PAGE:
When we hear gossip that our next door neighbor has been bringing home prostitutes and burying them in the backyard, we don't rush to conclusions. Instead, we carefully collect and evaluate the evidence before reaching a conclusion. Right?
Billions of hours and government dollars have been devoted to protecting the nuclear family with one mother, one father, and 1.86 kids. Why? Because several prestigious people and agencies carefully evaluated the evidence to reach the conclusion that the welfare of children must come first (and anything other than a heterosexual household is corrosive). Right?
There is an antiquated idea that human beings are incredibly rational when it comes to moral decisions. Let me point out that more often than not, it is the reverse. We experience an automatic, immediate "gut feeling" that drives our moral judgments. Not unlike a doctor that smacks a rubber sledge hammer to your knee. Regardless of the mental willpower deployed, your leg jerks. We have intuitions that lead to moral judgments and then after the fact, we start deliberating on reasons for our conclusions.
Let me give you an example from the research of Dr. Jonathan Haidt at the University of Virginia. Someone asks you to sign the following form.
I, _____________________, hereby sell my soul, after my death, to ___TODD KASHDAN___, for the sum of __$20___.
Note: This form is part of a psychology experiment. It is NOT a legal or binding contract, in any way.
The vast majority of people refuse and forgo the cash. When asked why they will say its just plain wrong. And then the spin doctor within starts generating justifications. "Because $20 is not enough." "Because anyone who wants someone's soul is clearly going to do something evil with it." "Because its sacrilegious." The counterarguments fail to sway them: we can offer more money, how much will it take? The contract explicitly says it is non-binding. Rules for selling your soul are not part of any major religious text. In the end, people simply return to their initial reaction that they feel strongly against it and nothing will sway them.
We feel anxious, disgusted, or confused, we make a judgment, and then we reason. The purpose of reasoning is to convince ourselves and other people that we're right.
Consider another example that has implications for politics, law, and everyday decision-making. Imagine walking into a room to complete a single task. Read a few cases about people that did something wrong and rate how severe their punishment should be. There is a doctor who snorted a few too many lines of cocaine the night before a surgery and the next day, amputated the wrong leg of their patient. There is a retired firefighter growing marijuana in his basement and selling it to college kids. There is a single mother trying to make ends meet as a prostitute.
While reading about these wrongdoers and making moral judgments, you notice a nasty smell in the room. There is fresh dog feces on the carpet and you smell spoiled tuna fish. Answer this: Do you think your physical, emotional reaction to what is in the room impacts your moral judgments? Researchers continue to discover that inducing feelings of disgust leads people to conclude a particular moral action is wrong and their punishment should be particularly severe. That is, when you feel disgusting this sensation carries over into your judgments of other people. We are harsher. We are less compassionate. And most of all, we are being influenced by emotional reactions that have absolutely nothing to do with the people we are judging.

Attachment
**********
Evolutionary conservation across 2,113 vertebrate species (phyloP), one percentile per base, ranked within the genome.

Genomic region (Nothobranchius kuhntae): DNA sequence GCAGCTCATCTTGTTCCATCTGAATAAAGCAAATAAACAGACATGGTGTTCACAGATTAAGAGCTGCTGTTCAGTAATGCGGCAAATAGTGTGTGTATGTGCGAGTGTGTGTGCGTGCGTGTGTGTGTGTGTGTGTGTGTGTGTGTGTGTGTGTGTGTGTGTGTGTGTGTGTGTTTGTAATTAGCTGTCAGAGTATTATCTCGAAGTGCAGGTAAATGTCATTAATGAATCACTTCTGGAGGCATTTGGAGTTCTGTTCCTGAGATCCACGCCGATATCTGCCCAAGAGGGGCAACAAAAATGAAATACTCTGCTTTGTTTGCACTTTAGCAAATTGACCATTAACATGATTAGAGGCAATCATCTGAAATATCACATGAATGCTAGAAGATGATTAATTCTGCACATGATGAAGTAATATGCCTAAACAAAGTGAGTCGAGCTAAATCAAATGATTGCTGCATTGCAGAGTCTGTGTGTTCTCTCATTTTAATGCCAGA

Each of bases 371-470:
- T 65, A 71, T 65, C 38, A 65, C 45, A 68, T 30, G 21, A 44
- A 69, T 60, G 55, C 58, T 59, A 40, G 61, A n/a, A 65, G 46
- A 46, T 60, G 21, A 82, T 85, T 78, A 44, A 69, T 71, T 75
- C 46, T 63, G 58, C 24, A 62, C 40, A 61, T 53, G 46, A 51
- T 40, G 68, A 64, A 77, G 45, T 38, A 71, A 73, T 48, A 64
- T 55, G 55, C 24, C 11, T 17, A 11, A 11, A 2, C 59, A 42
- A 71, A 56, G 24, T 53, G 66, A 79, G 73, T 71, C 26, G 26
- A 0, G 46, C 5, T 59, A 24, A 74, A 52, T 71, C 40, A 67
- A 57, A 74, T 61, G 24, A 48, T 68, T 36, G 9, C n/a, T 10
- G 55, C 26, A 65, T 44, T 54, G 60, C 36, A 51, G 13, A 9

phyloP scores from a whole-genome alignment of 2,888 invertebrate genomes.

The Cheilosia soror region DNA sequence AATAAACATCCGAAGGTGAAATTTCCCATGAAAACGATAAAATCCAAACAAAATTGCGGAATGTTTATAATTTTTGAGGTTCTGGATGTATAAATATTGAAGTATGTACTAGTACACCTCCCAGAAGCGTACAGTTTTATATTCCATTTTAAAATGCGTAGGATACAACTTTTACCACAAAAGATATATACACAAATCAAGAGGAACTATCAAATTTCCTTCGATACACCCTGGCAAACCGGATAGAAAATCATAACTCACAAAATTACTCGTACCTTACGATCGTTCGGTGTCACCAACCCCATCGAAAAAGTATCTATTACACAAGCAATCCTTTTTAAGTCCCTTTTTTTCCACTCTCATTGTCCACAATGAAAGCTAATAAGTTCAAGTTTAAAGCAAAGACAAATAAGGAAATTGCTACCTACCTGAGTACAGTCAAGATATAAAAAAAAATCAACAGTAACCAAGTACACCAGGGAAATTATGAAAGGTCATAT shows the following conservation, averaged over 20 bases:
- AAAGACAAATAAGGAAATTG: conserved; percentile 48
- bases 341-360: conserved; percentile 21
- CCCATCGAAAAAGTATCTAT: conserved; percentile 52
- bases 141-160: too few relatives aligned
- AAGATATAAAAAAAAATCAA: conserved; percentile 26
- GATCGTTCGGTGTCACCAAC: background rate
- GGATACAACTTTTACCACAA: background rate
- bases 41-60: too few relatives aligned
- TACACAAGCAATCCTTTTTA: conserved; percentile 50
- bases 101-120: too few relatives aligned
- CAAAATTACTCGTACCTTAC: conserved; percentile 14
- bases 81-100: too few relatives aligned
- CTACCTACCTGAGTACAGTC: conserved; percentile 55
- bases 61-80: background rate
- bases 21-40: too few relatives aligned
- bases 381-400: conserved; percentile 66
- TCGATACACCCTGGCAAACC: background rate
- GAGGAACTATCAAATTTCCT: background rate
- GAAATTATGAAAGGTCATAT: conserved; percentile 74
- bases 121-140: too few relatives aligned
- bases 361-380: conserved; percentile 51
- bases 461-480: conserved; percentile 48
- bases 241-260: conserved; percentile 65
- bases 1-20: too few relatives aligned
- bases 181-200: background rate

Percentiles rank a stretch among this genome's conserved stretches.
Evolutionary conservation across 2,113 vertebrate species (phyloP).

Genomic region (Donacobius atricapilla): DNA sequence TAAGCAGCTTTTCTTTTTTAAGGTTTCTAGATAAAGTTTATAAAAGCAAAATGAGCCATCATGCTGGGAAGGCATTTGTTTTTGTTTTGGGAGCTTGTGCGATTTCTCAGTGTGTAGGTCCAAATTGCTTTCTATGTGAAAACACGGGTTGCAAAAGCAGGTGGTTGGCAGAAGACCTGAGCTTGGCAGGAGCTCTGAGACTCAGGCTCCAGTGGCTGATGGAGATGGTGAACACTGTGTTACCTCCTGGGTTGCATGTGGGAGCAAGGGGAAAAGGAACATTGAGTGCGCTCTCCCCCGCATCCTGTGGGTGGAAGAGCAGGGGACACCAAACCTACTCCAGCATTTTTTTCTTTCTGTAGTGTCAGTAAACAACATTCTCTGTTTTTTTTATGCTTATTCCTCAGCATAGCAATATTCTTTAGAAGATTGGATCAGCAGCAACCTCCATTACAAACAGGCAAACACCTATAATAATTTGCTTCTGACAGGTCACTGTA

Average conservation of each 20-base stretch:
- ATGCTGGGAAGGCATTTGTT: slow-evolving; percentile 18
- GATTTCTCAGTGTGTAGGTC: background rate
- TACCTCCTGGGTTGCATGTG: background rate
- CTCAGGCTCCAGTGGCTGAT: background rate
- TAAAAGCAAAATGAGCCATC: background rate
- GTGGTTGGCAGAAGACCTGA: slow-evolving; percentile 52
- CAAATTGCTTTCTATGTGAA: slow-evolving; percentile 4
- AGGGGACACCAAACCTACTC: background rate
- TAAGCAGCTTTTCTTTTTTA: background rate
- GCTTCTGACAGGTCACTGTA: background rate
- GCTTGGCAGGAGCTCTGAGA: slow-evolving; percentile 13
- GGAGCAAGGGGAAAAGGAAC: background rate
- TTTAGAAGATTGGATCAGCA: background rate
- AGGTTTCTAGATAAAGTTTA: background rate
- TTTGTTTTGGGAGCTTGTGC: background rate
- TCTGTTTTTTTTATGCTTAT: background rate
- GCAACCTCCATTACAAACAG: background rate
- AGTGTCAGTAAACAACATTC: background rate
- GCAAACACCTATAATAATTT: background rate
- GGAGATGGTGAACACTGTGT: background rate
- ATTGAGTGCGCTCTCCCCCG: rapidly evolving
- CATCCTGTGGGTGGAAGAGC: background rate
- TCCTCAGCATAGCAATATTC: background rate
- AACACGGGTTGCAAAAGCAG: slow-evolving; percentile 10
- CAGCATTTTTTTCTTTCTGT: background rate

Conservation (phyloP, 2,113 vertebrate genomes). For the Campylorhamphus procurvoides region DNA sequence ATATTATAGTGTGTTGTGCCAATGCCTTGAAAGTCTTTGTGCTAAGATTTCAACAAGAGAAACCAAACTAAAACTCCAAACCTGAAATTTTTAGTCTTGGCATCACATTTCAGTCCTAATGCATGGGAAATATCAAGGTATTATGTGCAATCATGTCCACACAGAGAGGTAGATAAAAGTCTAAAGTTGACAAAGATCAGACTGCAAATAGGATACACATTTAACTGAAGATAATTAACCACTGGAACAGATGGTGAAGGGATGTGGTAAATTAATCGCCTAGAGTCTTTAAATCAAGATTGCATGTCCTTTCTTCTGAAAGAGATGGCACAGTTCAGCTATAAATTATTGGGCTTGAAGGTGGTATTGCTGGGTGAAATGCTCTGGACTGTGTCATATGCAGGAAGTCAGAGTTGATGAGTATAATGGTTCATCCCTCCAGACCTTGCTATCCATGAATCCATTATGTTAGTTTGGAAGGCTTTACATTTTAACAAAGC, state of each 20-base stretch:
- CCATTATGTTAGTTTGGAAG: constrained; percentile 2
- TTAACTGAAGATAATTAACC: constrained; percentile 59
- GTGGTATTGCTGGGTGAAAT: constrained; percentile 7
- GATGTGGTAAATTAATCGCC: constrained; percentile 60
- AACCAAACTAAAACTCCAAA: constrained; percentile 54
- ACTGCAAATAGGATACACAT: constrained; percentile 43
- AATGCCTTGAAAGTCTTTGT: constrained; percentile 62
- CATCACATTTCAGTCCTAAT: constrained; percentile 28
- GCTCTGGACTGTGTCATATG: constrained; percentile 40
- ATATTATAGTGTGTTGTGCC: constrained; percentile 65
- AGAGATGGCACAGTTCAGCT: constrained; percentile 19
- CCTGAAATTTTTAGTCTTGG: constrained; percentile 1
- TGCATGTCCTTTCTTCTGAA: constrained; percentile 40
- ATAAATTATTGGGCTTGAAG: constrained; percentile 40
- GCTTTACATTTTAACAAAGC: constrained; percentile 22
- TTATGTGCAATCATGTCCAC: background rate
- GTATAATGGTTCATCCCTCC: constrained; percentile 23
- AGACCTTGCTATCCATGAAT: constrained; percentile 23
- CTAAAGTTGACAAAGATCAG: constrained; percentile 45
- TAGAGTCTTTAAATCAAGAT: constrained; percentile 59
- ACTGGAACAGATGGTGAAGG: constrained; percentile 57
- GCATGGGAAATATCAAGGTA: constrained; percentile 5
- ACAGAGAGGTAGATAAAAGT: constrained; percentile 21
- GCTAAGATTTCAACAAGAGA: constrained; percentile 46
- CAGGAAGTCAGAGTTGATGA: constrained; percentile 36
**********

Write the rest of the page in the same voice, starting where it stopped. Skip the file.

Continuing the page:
Want another bizarre finding? People washing their hands before dealing with a moral dilemma are kinder and more lenient than people who don't wash their hands. Same goes for people asked to read words such as "clean" or "pure." Feeling clean reduces the severity of moral judgments.
Immediate physical sensations can have an impact on how we behave toward other people and we don't even know it. All of this happens outside of conscious awareness.
Think about the implications of this research.
Remind me again, how do you justify being against gay marriage?
How much did "gut feelings" contribute to your reaction to a black man becoming president?
What smell was in the air the last time you contested a ticket in traffic court?
Knowledge of what influences our morality can be uncomfortable. This is not a bad thing. Be aware, explore this tension, and you are taking a step toward being mindful of what tilts moral judgments. What the world needs now is another mindless politician or activist like I need a hole in my head.
Dr. Todd B. Kashdan is a clinical psychologist and professor of psychology at George Mason University. He is the author of Curious? Discover the Missing Ingredient to a Fulfilling Life. For more about his speaking engagements, books, and research, go to www.toddkashdan.com or Research Laboratory
Follow Todd Kashdan on Twitter: www.twitter.com/toddkashdan